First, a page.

Hijacking is a type of network security attack in which the attacker takes control of a communication - just as an airplane hijacker takes control of a flight - between two entities and masquerades as one of them. In one type of hijacking (also known as a man in the middle attack), the perpetrator takes control of an established connection while it is in progress. The attacker intercepts messages in a public key exchange and then retransmits them, substituting their own public key for the requested one, so that the two original parties still appear to be communicating with each other directly. The attacker uses a program that appears to be the server to the client and appears to be the client to the server. This attack may be used simply to gain access to the messages, or to enable the attacker to modify them before retransmitting them.
Another form of hijacking is browser hijacking, in which a user is taken to a different site than the one the user requested. There are two different types of domain name system (DNS) hijacking. In one, the attacker gains access to DNS records on a server and modifies them so that requests for the genuine Web page will be redirected elsewhere - usually to a fake page that the attacker has created. This gives the impression to the viewer that the Web site has been compromised, when in fact, only a server has been. In February 2000, an attacker hijacked RSA Security's Web site by gaining access to a DNS server that was not controlled by RSA. By modifying DNS records, the attacker diverted requests to a spoof Web site. It appeared to users that an attacker had gained access to the actual RSA Web site data and changed it - a serious problem for a security enterprise. This type of hijacking is difficult to prevent, because administrators control only their own DNS records, and have no control over upstream DNS servers. In the second type of DNS hijack, the attacker spoofs valid e-mail accounts and floods the inboxes of the technical and administrative contacts. This type of attack can be prevented by using authentication for InterNIC records.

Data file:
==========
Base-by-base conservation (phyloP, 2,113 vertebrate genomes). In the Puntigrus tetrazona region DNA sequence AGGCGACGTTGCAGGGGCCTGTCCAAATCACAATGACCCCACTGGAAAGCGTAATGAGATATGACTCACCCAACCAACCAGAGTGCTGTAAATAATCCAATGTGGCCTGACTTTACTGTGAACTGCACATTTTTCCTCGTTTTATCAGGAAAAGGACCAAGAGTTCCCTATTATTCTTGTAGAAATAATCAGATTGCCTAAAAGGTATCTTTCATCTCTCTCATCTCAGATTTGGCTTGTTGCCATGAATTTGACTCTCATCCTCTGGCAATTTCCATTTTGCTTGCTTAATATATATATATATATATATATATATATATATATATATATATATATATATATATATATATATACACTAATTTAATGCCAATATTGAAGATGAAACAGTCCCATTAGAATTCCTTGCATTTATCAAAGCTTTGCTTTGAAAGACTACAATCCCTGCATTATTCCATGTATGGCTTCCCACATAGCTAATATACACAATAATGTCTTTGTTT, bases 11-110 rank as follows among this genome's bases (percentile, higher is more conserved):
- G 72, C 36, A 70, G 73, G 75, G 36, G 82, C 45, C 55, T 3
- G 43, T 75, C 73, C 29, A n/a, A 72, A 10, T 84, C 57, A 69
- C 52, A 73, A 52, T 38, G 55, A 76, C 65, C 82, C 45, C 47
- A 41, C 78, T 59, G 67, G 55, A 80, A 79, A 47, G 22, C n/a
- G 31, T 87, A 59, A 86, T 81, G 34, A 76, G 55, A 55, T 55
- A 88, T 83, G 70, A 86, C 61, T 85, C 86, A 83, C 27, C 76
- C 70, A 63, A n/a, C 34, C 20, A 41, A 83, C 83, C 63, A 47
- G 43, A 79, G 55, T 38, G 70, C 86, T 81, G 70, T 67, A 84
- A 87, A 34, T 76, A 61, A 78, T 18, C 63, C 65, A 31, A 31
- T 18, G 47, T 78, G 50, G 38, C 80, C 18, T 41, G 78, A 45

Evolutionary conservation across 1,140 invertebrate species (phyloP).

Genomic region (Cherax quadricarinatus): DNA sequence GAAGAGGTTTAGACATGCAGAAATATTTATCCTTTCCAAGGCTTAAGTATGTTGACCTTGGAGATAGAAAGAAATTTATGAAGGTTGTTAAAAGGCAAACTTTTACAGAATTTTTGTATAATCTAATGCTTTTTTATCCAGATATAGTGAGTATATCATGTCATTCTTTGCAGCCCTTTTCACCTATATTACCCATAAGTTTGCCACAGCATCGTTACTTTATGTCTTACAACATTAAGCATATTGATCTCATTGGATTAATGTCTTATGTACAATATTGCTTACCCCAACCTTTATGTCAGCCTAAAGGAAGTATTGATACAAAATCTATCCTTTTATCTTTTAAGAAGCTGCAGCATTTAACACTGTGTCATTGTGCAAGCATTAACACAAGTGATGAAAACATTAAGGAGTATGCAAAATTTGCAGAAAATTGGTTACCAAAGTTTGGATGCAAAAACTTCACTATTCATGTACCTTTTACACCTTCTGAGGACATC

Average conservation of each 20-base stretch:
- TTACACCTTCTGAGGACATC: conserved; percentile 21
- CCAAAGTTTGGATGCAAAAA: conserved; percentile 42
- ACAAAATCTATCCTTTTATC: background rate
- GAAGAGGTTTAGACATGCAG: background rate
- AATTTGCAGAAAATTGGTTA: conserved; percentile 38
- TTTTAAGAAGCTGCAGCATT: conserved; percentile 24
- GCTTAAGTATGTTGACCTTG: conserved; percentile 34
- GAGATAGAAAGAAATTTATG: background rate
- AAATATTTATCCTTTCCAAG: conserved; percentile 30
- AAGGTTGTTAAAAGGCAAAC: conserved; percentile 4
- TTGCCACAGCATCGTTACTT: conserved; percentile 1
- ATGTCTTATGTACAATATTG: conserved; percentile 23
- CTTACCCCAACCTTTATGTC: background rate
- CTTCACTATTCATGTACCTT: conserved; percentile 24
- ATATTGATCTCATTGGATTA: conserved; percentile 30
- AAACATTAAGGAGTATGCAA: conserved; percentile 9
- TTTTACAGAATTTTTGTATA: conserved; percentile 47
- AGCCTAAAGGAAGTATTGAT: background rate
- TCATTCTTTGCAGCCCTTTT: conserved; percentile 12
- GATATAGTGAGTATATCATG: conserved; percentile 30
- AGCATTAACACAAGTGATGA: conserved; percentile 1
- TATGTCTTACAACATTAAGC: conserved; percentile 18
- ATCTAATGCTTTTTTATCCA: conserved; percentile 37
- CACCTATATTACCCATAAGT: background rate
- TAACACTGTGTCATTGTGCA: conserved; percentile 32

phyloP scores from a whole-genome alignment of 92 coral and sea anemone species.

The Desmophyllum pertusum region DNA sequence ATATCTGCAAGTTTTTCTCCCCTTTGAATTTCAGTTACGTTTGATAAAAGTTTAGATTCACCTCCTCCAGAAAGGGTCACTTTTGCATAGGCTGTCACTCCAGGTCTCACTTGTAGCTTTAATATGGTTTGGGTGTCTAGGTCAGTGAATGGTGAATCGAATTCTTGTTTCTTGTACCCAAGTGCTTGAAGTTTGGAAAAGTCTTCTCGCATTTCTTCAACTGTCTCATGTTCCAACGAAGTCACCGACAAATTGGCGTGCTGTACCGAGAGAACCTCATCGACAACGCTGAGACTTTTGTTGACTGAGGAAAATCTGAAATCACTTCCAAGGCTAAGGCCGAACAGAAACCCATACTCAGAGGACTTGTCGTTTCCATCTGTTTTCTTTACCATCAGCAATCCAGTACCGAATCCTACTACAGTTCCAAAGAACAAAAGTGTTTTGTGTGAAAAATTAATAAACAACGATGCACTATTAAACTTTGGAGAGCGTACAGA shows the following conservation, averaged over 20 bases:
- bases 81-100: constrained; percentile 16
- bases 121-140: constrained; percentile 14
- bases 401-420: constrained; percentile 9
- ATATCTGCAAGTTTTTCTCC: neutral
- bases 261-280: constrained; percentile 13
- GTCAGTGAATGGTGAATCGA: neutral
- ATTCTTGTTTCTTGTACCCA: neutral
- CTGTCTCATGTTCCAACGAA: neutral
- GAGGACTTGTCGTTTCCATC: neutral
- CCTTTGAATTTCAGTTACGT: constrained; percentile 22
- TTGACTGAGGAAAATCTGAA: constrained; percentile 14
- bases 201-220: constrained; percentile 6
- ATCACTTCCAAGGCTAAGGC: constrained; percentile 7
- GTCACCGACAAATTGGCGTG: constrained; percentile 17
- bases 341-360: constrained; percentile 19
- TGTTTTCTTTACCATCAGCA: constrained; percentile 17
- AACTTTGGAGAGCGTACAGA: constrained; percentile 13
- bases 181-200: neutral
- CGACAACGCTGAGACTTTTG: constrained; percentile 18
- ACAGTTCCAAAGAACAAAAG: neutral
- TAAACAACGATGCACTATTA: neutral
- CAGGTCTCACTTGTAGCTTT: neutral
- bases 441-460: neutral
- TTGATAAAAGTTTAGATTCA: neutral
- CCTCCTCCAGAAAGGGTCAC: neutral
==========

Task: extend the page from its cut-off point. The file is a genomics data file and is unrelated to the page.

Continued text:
In another type of Web site hijack, the perpetrator simply registers a domain name similar enough to a legitimate one that users are likely to type it, either by mistaking the actual name or through a typo. This type of hijack is currently being employed to send many unwary users to a pornographic site instead of the site they requested.